Let me tell you a true story that gives a mere taste of what is to come for the women of Iraq, should the Democratic Party accomplish what it is currently trying to do: thwart the Bush Administration's so-far successful Iraq security plan, ultimately forcing America to leave Iraq at the mercy of organized terrorist groups, criminal gangs and woman haters. My story involves a girl named Jamilah.

Every morning, Jamilah, her sister and a few other Iraqi women come to work in my office. We expatriates look forward to their arrivals since they are helpful, funny and they do their jobs well. They arrive early, and their breakfast gossip and their laughter filter down the kitchen hallway and into our offices. It is a comforting sound, especially considering the madness surrounding us. I am always relieved when they arrive at my office, since when they are there they are relatively safe from car bombers, vest bombers, sectarian killers, snipers, street criminals and all those who would murder them for working with Americans.

In spite of her impoverished family situation, Jamilah is sweet, and very funny. Pretty and in her early twenties, she has classic Arabic features. Like most girls her age, she is moody, loves pop music, wears silly clothes and loves to flirt. She would not harm a fly.

One morning, about four months ago, while at my desk I heard the girls laughing, then abrupt silence followed by the sounds of women crying. I ran down the hall and into the kitchen to find Jamilah in tears. Her sister and the other women were crying, too. Jamilah's favorite uncle, whom she loved dearly, had just been shot in the head and killed while sitting in Baghdad traffic. His wife was pregnant with their second child.

Until then, I had never seen a group of women instantly plunged into such grief and anger and despair.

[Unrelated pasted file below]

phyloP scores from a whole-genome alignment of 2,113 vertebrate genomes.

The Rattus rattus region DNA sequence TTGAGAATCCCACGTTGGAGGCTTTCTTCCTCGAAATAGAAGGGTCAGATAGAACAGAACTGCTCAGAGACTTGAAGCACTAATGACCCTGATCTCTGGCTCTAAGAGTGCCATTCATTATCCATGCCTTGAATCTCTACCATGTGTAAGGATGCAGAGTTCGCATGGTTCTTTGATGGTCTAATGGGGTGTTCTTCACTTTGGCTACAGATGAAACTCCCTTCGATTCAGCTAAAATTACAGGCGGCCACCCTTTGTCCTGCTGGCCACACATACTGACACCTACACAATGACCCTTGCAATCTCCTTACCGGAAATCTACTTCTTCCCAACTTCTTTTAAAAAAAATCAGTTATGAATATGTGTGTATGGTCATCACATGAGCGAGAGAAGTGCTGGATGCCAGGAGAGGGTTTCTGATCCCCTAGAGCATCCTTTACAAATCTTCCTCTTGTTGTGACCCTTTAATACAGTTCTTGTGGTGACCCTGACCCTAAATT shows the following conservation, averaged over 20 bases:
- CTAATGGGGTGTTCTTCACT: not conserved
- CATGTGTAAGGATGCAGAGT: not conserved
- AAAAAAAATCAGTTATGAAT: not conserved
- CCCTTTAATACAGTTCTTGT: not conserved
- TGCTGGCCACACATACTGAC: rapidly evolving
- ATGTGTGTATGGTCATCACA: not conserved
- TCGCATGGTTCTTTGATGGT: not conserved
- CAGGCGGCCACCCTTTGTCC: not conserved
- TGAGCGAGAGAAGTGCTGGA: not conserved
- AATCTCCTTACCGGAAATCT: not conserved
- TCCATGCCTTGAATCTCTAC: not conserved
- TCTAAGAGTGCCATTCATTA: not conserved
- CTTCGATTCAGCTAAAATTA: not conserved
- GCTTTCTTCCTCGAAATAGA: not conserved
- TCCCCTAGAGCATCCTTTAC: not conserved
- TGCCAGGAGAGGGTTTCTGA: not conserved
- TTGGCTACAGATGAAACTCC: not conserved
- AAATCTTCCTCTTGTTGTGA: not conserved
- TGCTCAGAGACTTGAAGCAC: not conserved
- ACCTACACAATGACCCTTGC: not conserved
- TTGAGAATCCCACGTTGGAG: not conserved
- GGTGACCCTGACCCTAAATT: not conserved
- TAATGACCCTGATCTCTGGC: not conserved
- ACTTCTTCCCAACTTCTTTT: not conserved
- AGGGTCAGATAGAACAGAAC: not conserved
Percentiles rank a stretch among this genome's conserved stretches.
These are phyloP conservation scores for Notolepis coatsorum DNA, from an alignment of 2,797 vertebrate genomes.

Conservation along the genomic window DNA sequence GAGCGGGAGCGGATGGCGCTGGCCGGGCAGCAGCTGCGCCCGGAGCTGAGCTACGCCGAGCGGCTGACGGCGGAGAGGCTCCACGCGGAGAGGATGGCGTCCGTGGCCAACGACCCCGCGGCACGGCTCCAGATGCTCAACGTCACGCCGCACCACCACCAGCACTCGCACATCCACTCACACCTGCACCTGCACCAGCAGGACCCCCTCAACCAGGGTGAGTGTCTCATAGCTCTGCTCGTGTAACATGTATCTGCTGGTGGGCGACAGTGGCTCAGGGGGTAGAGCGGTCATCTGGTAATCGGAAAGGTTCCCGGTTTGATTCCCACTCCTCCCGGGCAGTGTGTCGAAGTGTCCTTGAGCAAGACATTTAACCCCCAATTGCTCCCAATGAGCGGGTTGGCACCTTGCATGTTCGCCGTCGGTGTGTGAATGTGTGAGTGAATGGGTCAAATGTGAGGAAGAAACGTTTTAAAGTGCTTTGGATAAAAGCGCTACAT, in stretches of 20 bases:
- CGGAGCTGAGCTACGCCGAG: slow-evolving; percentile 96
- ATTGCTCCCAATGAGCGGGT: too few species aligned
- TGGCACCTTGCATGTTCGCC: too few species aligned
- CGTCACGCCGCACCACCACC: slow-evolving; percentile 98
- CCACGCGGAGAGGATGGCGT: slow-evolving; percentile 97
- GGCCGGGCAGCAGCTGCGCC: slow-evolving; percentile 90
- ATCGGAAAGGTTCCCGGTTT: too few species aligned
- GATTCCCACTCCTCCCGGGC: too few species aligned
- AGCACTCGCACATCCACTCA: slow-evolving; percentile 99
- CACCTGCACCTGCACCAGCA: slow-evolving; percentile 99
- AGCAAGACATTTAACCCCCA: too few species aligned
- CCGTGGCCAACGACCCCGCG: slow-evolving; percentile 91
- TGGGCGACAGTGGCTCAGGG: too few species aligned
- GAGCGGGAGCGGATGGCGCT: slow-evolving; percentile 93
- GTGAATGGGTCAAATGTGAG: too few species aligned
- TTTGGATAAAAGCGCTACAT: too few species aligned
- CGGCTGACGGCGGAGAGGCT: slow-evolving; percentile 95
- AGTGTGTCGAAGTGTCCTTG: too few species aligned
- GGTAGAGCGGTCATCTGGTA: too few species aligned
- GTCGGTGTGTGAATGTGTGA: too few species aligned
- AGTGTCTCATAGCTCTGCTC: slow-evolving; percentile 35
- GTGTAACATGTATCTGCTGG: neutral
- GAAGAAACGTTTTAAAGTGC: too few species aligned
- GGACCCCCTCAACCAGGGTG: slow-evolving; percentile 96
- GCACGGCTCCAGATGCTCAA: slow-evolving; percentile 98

Three days after her uncle was murdered, Jamilah, her sister and the other women returned to work. Gone was the lighthearted kitchen banter. Absent were their smiles and friendly greetings. Their dulled, tear-filled eyes showed but grief.

I looked into those eyes and knew then that many more innocent Iraqi women would be thrown into that same emotional abyss if we Americans failed to help drag their country back towards civility.

Later that day, Jamilah collapsed at work. Consumed by grief, she had neither eaten nor drank anything since the day her uncle had been murdered. Our medic discovered that she was severely dehydrated.

Jamilah returned to work about a week later. She was visibly distraught for a long time, as were the women who work with her. She is now close to being herself. But she is not the same.

The author has been living and working in Baghdad for almost seven months. Every American I know who is over there, either in uniform or in civilian work, has similar stories. To the armchair anti-war blogger, the Iraqi people are abstractions and statistics. To our countrymen over there, they are friends who have earned respect, awe, and love. With love comes responsibility. Yet the power to betray that responsibility is in the hands of exactly the people for whom Iraq and the Iraqis are a political tool.

The author of this piece has seen the same images you have seen on your newscasts. But he's seen them in person. And he feels them in a way you never can unless you've made these people your people.

My stomach would knot as I climbed to the roof to watch the smoke boil up from downtown. I would think of the horror beneath those death clouds. To me they were jarring evidence that Iraq was in a battle for its life and that America was here to rightly wage war against the worst elements of humanity - elements cut from the same cloth as those who had murdered nearly 3000 of her citizens on September 11, 2001.

Over there, our fight -- Bush's, Harry Reid's, yours, mine, our children's -- and their fight -- Nabil, Ahmed, Sadiq, Amin, Mohammed, Jamila -- have converged. Like it or not. Convenient for your politics or not. You may wish we had left them all in Saddam's and Qusai's and Uday's loving and protective hands. But it's too late for that now. There's your base of reality. Ignore it at your peril -- moral as well as practical.